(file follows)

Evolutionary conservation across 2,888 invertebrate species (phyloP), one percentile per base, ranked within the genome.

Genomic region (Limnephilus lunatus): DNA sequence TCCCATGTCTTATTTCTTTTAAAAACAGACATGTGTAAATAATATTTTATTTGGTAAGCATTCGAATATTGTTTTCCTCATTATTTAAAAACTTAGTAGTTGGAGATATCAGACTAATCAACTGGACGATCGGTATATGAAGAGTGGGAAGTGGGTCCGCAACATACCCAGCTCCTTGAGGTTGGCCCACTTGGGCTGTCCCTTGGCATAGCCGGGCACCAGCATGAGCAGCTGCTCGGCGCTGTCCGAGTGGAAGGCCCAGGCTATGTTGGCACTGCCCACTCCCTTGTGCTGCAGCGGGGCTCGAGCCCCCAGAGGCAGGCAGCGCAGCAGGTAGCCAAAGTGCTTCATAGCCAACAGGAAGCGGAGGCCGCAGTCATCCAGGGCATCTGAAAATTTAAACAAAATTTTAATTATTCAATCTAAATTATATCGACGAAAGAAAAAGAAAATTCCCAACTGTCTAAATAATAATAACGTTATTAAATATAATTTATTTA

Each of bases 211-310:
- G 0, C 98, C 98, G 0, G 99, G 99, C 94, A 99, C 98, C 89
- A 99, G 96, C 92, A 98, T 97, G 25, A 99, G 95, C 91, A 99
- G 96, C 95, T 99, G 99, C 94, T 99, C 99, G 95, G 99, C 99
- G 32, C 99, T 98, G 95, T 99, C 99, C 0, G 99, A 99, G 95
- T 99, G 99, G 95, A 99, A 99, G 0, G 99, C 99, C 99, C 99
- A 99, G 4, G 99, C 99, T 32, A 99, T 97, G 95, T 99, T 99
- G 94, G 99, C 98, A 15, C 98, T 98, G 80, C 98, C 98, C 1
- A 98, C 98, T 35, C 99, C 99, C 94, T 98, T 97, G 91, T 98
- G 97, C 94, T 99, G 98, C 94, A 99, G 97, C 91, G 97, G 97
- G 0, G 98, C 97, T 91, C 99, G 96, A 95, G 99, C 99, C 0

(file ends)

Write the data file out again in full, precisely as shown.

Evolutionary conservation across 2,888 invertebrate species (phyloP), one percentile per base, ranked within the genome.

Genomic region (Limnephilus lunatus): DNA sequence TCCCATGTCTTATTTCTTTTAAAAACAGACATGTGTAAATAATATTTTATTTGGTAAGCATTCGAATATTGTTTTCCTCATTATTTAAAAACTTAGTAGTTGGAGATATCAGACTAATCAACTGGACGATCGGTATATGAAGAGTGGGAAGTGGGTCCGCAACATACCCAGCTCCTTGAGGTTGGCCCACTTGGGCTGTCCCTTGGCATAGCCGGGCACCAGCATGAGCAGCTGCTCGGCGCTGTCCGAGTGGAAGGCCCAGGCTATGTTGGCACTGCCCACTCCCTTGTGCTGCAGCGGGGCTCGAGCCCCCAGAGGCAGGCAGCGCAGCAGGTAGCCAAAGTGCTTCATAGCCAACAGGAAGCGGAGGCCGCAGTCATCCAGGGCATCTGAAAATTTAAACAAAATTTTAATTATTCAATCTAAATTATATCGACGAAAGAAAAAGAAAATTCCCAACTGTCTAAATAATAATAACGTTATTAAATATAATTTATTTA

Each of bases 211-310:
- G 0, C 98, C 98, G 0, G 99, G 99, C 94, A 99, C 98, C 89
- A 99, G 96, C 92, A 98, T 97, G 25, A 99, G 95, C 91, A 99
- G 96, C 95, T 99, G 99, C 94, T 99, C 99, G 95, G 99, C 99
- G 32, C 99, T 98, G 95, T 99, C 99, C 0, G 99, A 99, G 95
- T 99, G 99, G 95, A 99, A 99, G 0, G 99, C 99, C 99, C 99
- A 99, G 4, G 99, C 99, T 32, A 99, T 97, G 95, T 99, T 99
- G 94, G 99, C 98, A 15, C 98, T 98, G 80, C 98, C 98, C 1
- A 98, C 98, T 35, C 99, C 99, C 94, T 98, T 97, G 91, T 98
- G 97, C 94, T 99, G 98, C 94, A 99, G 97, C 91, G 97, G 97
- G 0, G 98, C 97, T 91, C 99, G 96, A 95, G 99, C 99, C 0